I managed to log into iCloud (even with 2FA) and download all of my photos. I added this to a cronjob and all worked well for about 3 months, when I randomly had an iCloud 2FA request pop up on all my devices. Once I realized it was due to my credentials expiring my heart stopped racing. However, when I logged into the box I ended up in a loop attempting to re-authenticate. At this point I decided to try something else.

icloudpy would always be playing a game of catch up with Apple since it doesn’t rely on public APIs. This undercut my desire to have this be fully automated and reliable.

Second Attempt

My next attempt was a pretty clear violation of Apple ToS so I did it only because I wanted to even see if it was feasible.

It turns out you can install install MacOS in a KVM-based VM. I specifically followed this guide for installing Monterey because Ventura requires AVX2 instructions which my Jasper Lake CPU does not have.

Once installed it was simple enough to mount my share over Samba and use osxphotos to export the photos from my photos library. A huge downside of this approach is that I end up with 2 copies (one within the VM and one outside). But it is extremely reliable since it is just MacOS (albeit a Hackintosh) and seemed to just work.

Third Attempt (Current)

My third attempt was very similar to the second attempt - I just use a Windows VM instead of MacOS and installed iCloud for Windows, then copied the files out like Apple suggests.

I installed Windows 11 in an appropriately sized VM and used winutil tweaks to quickly de-bloat the VM. I probably could use tiny11builder instead but I didn’t want to futz with making my own ISO.

Afterwards, I installed iCloud for Windows, enabled both iCloud Photos and iCloud Drive, and added a simple batch filed that used xcopy to move files daily with Task Scheduler. This has been the approach I’ve stuck with.


I have a very small collection of media since I’ve mostly deleted or discarded stuff I don’t watch over the years. What little I still have either has sentimental value or was completely forgotten.

But, I wanted to see how well this CPU could handle streaming videos in 4K to understand it’s capabilities. I chose Jellyfin primarily because it was fully free and FOSS - no subscriptions like Emby or Plex.

Jellyfin has pretty straight forward instructions for both container (aka Docker) installs and Linux installs. I initially tried to use a helper script to speed this up. However, I couldn’t get hardware acceleration to work, despite the fact that the helper script had created a privileged LXC container. A single stream would immediately cause the device to go to 100% CPU when transcoding.

It turns out I had a few different issues:

  • Jasper Lake processors require low-power encoding to be enabled, which in turn needs specific linux firmware installed and configured properly
  • The script defaulted to Ubuntu 20.04, the former LTS, but that version does not have correct version of the firmware to actually support Jasper Lake processors
  • The latest LTS (22.04) does have modern enough firmware, but the kernel version (5.15) has issues preventing the use of low-power encoding. Unfortunately, this is also the kernel that is used as the base for Proxmox 7.

At this point, I thought I could just use Debian Bookworm (currently on a 5.10 kernel) to avoid the problem. I tore down the container then installed from scratch without the script on Debian. Only after I’d done this did I check what kernel my container was using and actually internalize (for the first time) how LXC works - it shares the kernel with the host. Any amount of futzing with containers wouldn’t change that - I needed to find a fix at the host level.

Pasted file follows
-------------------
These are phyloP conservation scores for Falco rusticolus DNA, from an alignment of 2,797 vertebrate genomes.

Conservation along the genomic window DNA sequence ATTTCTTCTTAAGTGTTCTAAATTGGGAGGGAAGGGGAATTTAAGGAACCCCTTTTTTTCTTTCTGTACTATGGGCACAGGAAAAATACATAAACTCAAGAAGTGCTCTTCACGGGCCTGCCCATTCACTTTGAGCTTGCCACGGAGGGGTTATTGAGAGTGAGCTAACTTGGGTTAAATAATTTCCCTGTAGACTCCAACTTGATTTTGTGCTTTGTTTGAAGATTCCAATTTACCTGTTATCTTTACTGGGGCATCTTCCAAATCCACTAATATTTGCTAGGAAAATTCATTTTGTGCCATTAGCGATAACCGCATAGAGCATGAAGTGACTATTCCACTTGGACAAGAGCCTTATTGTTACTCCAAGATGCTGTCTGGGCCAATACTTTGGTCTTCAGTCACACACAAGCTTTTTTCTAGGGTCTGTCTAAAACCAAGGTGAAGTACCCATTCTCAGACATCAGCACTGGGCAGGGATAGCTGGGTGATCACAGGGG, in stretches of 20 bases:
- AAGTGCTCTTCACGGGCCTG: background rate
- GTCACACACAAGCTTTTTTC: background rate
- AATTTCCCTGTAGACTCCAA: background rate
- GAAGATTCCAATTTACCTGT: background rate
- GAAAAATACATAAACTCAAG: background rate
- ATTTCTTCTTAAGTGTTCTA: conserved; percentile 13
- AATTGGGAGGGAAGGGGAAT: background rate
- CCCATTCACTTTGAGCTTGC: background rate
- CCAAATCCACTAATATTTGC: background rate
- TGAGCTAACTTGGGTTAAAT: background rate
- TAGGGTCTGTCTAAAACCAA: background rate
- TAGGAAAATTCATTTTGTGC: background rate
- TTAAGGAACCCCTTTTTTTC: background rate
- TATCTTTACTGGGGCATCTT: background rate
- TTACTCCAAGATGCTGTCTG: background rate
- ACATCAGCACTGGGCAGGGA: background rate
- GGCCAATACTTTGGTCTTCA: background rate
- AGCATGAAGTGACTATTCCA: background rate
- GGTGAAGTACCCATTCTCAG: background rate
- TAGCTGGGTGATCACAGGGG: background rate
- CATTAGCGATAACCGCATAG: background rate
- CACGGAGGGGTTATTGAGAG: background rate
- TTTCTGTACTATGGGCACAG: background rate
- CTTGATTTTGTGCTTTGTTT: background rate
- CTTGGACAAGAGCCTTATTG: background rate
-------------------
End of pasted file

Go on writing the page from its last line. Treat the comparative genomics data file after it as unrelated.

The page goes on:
Luckily, Proxmox offered an opt-in LTS kernel upgrade to 6.2 (the base of the upcoming 23.04 non-LTS Ubuntu). After this, I could verify that GuC/HuC were working. Then I followed a combination of these two guides to properly mount the the iGPU and map the render group between my host and container. I tried to follow this guide first, which got me 99% of the way but had That way I could avoid using a privileged container. I also added the jellyfin user in the container to a few groups - render, video, and input to it had access to the device.

While I was in the lxc config I mapped through the same NAS sharing permissions so I could read and write from my storage share, granting access to the videos.

At this point, I was able to add a library in Jellyfin and play back Big Buck Bunny on another device without errors. To really make sure it was working, I used a few 8k videos from this random folder I found. I was able to run multiple simultaneous 8k HEVC to 4k H265 streams and barely stress the CPU.

The sad part, though, is that after all this work I really never use my Jellyfin container. I tend to just spin it down since I never use it. Part of the issue is that most of what media I do consume I can stream directly. Another issue is that there aren’t great client options on Apple TV yet (as of Nov 2022). It sounds like Swiftfin might be coming to the app store soon (it’s in TestFlight) and given my current lack of content I can’t justify paying a subscription for Infuse. It’s definitely a bit of a chicken and egg problem.

If I ever did acquire more content, I’d likely want to route my metadata fetching via Tor or a VPN.


Similar to JellyFin, I used to have a very large collection of manga and comics I’d acquired over the years. As a kid, I used to download a lot of manga (and then go buy the originals I couldn’t read from Kinokuniya). Some of my formative internet habits came from hanging around forums, IRC channels, and newsgroups. But as it was more convenient to just “stream” the content from online providers I deleted most of this stuff. Now I kinda regret that since I cannot always find the series I want to re-read when I want to read them.

I picked Kavita (over Komga) primarily because it claims to be manga-focused while the latter seems to be more comic-focused.

This install was extremely straightforward - I used the newly added helper script to install and mapped a folder from my share into the container so the app could read it. Everything just worked.

If I’d had a library of content I’d probably want to use something like komf, Manga Manager, or Manga Tagger to fetch metadata. But since I never got around to it, this container also tends to be off except for when I update it.